About 35 kilometers south of Inukjuak, an Inuit village in the far North of Quebec, lies an unusual rocky outcrop. Known as the Nuvvuagittuq Supracrustal Belt, it's mostly made up of grey-green rock, laced with veins of red. If you took the arduous trip there, and weren't a geologist, you might not realize what you were standing on. These rocks are thought to have formed billions of years ago under a prehistoric ocean, near ancient hydrothermal vents. And now they've yielded signs of extraordinarily ancient life, rewriting our planet's history.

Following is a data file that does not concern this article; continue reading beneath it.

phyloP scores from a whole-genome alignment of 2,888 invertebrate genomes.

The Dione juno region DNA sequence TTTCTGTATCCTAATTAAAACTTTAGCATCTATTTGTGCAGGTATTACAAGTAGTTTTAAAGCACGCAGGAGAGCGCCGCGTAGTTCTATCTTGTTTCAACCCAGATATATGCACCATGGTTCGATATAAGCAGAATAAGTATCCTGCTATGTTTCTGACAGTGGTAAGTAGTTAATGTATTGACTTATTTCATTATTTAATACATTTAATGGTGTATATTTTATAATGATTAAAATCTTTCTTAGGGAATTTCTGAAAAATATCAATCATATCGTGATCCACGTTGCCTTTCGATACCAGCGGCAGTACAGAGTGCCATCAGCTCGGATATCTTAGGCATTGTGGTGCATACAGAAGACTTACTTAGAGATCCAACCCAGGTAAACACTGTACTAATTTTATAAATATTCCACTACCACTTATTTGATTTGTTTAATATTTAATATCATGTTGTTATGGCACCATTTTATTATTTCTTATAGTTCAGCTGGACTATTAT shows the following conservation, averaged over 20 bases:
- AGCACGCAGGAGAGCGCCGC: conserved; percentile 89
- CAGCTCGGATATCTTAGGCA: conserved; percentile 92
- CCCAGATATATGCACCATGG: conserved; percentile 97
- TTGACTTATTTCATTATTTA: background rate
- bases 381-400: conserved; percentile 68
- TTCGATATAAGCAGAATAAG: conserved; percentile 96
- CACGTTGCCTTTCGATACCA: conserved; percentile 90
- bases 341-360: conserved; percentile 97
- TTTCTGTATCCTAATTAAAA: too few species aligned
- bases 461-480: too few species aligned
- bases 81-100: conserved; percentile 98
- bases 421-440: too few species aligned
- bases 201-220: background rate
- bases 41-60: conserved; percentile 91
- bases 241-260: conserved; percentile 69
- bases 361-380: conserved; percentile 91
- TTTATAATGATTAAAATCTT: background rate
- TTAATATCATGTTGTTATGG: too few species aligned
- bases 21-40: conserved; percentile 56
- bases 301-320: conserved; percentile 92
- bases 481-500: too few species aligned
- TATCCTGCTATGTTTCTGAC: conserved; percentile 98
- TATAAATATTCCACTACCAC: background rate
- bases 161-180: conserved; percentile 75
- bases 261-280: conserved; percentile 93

In a new paper in Nature, an international team of researchers say these rocks are between 3.8 and 4.3 billion years old—the oldest rocks ever found on the planet. But that's not all. Their bizarre structures are signs of the presence of ancient microorganisms, making them the oldest "microfossils" ever found, and the oldest record of life on Earth.
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